It is therefore conceivable that some countries would consider importing significant amounts of low-cost wind generated power from other windy regions. There are huge areas with excellent wind conditions around Europe where population densities are one hundredths that of Europe, and where the same can be said about electricity needs.
The Saharan coast from Morocco to Senegal represents the most extensive, windiest and least populated region worldwide that is reached by the European electricity grid. An expected yearly production of more than 4500 Full Load Hours can be derived at some sites, where recent wind measurements were made.
The size of the wind catchments area is huge as the sole coastline, just to mention, spreads for over 2000 Km (1250 miles)
Considerable amounts of wind generated electricity could be transferred using optimized grid infrastructures. In order to avoid unacceptably high losses, High Voltage DC techniques could be engaged as for large capacities exceeding 5 GW, existing technologies can limit transfer losses at full load, to less then 10% over 3000 Km (1800 miles). This distance is long enough to deliver wind generated electricity from the Saharan plateaus of Tarfaya to Germany.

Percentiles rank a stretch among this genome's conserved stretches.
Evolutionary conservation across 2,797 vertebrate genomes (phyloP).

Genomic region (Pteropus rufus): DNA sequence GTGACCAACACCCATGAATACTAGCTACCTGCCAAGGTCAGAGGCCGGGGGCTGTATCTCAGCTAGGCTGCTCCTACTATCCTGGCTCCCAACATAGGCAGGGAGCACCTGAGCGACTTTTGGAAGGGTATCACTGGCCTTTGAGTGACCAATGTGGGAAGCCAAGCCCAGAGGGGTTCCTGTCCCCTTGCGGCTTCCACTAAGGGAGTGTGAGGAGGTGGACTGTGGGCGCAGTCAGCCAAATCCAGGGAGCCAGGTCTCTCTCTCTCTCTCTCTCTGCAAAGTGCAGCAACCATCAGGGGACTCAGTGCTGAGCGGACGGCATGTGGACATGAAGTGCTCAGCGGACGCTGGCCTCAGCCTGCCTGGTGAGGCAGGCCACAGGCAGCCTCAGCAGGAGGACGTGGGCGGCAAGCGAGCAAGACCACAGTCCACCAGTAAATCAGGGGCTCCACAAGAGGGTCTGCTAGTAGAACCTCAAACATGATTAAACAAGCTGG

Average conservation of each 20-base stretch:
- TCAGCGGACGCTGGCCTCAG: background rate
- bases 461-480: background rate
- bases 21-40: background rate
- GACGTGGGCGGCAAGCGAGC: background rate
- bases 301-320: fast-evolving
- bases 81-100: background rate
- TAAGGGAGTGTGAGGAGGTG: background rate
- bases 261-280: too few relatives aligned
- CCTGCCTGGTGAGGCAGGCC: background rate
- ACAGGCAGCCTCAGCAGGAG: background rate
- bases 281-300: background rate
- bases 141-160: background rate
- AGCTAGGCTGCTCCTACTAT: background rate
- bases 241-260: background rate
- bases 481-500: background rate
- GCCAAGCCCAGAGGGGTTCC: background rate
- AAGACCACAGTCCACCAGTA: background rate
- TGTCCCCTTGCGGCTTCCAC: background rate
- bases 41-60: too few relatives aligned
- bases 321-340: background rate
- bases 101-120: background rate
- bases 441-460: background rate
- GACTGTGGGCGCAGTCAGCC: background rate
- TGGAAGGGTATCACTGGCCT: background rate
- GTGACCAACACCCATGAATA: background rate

The existing Euro-Mediterranean economic framework is likely to enable this vast wind energy source to become one of the main economic drivers of a sustainable development for the entire region. Taking advantage of the relative proximity of both continents to tap into a widely available clean and renewable power source serves two complementary objectives, namely to satisfy growing European energy needs while strengthening North Africa’s integrated industrial, social and economic take-off.
The North Atlantic Trade Winds
In the equator large hot air masses rise to the upper layers of the atmosphere and move towards the Poles (Earth’s higher latitudes) where the temperatures are colder. In the Northern Hemisphere, at around 30° latitude because of the rotation of the Earth (the Coriolis force), these air masses are deviated clockwise and begin sinking down creating a high pressure area (called Anticyclone) over the North Atlantic Ocean.
Hence, winds generated over the equator revolve clockwise around the North Atlantic Ocean’s high pressure area. Since they are largely driven by the globe’s temperature differences which translate into atmospheric pressure differences, these winds are considered global winds.
The "trade winds" as they are being called are not influenced by any topography nor surfaces on the earth. They result from the combined influence of the rotation of the earth and its temperature differences which are due to Solar radiation incidence angles that cannot be the same on the earth’s equator versus its poles. It may be relevant to mention that these Astrophysical planetary fundamentals cannot change, regardless of any climate change considerations, so long that the earth is round, that it is spinning and that the sun exists.